- Citado por SciELO
- Citado por Google
- Similares en SciELO
- Similares en Google
versión impresa ISSN 1139-6709
INT. MICROBIOL. vol.9 no.1 mar. 2006
Light-induced rhythmic changes in thermotolerance in stationary-phase cells of Candida utilis
Miguel A. Lapeña; Jero Vicente-Soler; Teresa Soto; Marisa Madrid; Andrés Núñez;
Encarnación García; José Cansado; Mariano Gacto
Department of Genetics and Microbiology, Faculty of Biology, University of Murcia, Spain
In synchronized light-dark cycles, stationary-phase cultures of the budding yeast Candida utilis were able to survive heat treatment at 50ºC with an apparent circadian-like rhythm related to the onset of light. However, in continuous darkness this pattern did not run freely and was markedly dampened. We discuss these findings in terms of the potential circadian control of heat tolerance, which has been described in the fission yeast Schizosaccharomyces pombe. Our results suggest that the resistance pattern observed in C. utilis is most likely an adaptive response to the light-induced generation of reactive oxygen species rather than the occurrence of a truly endogenous circadian rhythm. [Int Microbiol 2006; 9(1):61-64].
Key words: Candida utilis · thermotolerance · circadian rhythms · light
Cambios rítmicos inducidos por la luz en la termotolerancia en la fase estacionaria de Candida utilis
La supervivencia de cultivos de Candida utilis en la fase estacionaria tras ser sometidos a temperaturas de 50ºC en ciclos sincronizados de luz/oscuridad presentó un aparente ritmo circadiano relacionado con el inicio de la fase iluminada. Sin embargo, en condiciones de oscuridad continua este patrón no se observaba tan claramente y mostraba una marcada ambigüedad. Estas observaciones se discuten en términos de un posible control circadiano de la tolerancia a altas temperaturas, que ha sido descrito para la levadura Schizosaccharomyces pombe. Nuestros resultados indican que el patrón de resistencia observado en C. utilis es muy probablemente una respuesta adaptativa a la generación de especies reactivas de oxígeno inducida por luz y que no existe un verdadero ritmo circadiano endógeno. [Int Microbiol 2006; 9(1):61-64].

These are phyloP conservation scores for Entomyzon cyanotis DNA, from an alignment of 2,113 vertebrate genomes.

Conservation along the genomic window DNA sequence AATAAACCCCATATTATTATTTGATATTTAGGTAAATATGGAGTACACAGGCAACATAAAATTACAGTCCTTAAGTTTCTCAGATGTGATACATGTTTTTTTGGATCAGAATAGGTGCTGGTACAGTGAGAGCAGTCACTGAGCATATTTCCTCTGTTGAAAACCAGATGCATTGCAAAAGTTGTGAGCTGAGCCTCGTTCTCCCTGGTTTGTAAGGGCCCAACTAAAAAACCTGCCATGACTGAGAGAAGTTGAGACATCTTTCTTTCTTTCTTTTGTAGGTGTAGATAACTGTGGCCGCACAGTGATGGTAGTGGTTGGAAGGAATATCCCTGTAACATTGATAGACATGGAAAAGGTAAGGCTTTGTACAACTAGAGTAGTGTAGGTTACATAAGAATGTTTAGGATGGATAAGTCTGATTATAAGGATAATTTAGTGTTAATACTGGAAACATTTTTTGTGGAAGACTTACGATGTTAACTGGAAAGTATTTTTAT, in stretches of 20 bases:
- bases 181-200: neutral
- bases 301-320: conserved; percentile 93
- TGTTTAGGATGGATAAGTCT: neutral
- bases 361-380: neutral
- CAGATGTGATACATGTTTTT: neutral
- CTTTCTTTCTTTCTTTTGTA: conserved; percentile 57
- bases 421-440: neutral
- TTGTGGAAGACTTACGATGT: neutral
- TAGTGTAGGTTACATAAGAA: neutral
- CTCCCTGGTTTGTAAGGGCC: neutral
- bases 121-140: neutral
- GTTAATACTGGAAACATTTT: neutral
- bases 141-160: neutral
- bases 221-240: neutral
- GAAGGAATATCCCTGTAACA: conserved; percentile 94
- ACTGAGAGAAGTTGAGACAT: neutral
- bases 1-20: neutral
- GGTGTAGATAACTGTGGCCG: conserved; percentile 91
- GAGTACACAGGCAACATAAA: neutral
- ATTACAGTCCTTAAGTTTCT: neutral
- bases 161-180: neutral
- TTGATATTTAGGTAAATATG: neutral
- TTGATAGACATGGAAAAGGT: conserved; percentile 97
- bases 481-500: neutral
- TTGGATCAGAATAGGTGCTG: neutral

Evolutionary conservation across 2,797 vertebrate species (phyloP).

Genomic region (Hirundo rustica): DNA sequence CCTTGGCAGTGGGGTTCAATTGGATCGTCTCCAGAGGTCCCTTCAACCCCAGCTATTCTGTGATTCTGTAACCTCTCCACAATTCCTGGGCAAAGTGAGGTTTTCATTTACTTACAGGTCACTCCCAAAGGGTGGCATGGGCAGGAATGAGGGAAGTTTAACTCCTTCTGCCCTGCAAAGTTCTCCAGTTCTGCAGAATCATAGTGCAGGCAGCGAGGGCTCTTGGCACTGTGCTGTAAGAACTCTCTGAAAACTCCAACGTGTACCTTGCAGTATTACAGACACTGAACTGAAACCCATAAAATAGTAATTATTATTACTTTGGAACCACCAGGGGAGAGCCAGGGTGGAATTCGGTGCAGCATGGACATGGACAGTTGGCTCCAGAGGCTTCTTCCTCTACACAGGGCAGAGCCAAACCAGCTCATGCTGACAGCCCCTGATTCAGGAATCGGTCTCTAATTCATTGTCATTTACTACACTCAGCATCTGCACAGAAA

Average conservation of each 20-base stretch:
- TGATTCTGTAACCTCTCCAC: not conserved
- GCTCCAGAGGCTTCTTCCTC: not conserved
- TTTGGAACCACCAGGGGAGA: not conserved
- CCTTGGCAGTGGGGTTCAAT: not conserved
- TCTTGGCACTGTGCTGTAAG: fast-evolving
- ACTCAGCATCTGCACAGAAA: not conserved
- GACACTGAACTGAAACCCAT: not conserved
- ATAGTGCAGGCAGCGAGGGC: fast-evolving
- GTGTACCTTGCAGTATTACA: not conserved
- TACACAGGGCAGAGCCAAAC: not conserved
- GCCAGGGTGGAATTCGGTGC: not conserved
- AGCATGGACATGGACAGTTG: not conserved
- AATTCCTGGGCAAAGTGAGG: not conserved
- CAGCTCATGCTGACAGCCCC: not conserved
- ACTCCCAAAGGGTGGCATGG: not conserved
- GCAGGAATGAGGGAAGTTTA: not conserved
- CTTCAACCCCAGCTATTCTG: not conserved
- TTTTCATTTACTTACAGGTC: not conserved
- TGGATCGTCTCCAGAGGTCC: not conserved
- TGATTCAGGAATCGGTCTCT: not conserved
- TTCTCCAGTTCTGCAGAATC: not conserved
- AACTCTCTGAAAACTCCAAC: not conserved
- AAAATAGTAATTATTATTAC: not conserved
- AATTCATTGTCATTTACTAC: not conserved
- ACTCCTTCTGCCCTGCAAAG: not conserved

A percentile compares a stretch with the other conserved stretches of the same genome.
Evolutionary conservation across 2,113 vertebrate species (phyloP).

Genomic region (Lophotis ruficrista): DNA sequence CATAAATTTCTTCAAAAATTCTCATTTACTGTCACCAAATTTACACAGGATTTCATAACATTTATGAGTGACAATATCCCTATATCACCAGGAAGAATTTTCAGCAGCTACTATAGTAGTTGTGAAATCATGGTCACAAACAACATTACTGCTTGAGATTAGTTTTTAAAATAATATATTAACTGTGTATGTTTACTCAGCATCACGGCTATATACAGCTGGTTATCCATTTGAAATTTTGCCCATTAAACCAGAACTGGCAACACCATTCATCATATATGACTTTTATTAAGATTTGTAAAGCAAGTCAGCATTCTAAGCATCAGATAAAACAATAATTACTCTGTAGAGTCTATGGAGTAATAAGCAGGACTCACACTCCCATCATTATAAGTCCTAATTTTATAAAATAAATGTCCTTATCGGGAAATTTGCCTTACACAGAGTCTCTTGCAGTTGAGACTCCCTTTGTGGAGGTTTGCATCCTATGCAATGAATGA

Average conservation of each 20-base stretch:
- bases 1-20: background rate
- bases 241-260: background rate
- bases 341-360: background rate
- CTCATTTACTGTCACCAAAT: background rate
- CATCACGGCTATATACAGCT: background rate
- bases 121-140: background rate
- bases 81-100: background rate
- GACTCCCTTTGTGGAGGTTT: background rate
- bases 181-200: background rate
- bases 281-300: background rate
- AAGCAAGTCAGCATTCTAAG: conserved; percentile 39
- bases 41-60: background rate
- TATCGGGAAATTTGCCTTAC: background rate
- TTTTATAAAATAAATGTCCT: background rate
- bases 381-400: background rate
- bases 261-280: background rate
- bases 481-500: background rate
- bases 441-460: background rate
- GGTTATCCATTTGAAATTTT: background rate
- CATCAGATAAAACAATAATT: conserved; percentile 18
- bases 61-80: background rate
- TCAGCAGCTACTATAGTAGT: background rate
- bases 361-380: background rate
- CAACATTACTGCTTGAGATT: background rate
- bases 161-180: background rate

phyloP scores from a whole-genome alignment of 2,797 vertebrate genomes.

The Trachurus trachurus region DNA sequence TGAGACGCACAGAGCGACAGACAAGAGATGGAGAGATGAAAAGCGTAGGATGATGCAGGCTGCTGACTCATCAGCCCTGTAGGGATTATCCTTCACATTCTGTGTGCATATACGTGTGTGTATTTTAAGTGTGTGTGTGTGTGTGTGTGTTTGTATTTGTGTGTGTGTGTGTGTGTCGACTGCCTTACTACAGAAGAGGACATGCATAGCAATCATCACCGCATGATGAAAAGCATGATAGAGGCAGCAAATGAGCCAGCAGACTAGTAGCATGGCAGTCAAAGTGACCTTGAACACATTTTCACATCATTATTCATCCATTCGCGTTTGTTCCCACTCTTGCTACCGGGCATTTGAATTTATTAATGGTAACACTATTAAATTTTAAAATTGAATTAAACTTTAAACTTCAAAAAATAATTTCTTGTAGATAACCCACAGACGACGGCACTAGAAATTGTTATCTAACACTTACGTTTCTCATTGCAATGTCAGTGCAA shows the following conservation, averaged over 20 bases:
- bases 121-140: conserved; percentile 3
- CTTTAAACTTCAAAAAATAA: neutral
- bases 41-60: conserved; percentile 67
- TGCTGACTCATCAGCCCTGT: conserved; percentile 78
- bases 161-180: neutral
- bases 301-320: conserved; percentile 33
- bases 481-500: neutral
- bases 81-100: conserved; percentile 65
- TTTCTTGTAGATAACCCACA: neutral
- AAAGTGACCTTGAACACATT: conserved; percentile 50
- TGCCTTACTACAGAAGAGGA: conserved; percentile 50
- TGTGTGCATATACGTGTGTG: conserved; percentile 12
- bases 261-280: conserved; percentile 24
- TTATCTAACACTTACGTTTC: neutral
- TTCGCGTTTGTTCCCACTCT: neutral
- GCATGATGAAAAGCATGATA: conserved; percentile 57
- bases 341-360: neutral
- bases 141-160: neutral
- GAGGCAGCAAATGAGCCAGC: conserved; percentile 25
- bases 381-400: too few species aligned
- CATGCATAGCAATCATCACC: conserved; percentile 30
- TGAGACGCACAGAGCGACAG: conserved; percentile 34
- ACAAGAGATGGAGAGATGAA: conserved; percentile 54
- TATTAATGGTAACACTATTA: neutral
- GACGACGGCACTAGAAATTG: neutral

Palabras clave: Candida utilis · termotolerancia · ritmos circadianos · luz
Mudanças rítmicas induzidas pela luz na termotolerância na fase estacionária de Candida utilis
A sobrevivência de cultivos de Candida utilis na fase estacionária depois de ser submetidos a temperaturas de 50ºC em ciclos sincronizados de luz/escuridão apresentou um aparente ritmo circadiano relacionado com o início da fase iluminada. No entanto, em condições de escuridão contínua este patrão não foi observado tão claramente e mostrou uma marcada ambigüidade. Estas observações são discutidas com relação a um possível controle circadiano da tolerância a altas temperaturas, que foi descrito para a levedura Schizosaccharomyces pombe. Nossos resultados indicam que o patrão de resistência observado em C. utilis é muito provavelmente uma resposta adaptativa à geração de espécies reativas de oxigênio induzida por luz e que não existe um verdadeiro ritmo circadiano endógeno. [Int Microbiol 2006; 9(1):61-64].
Palavras chave: Candida utilis · termotolerância · ritmos circadianos · luz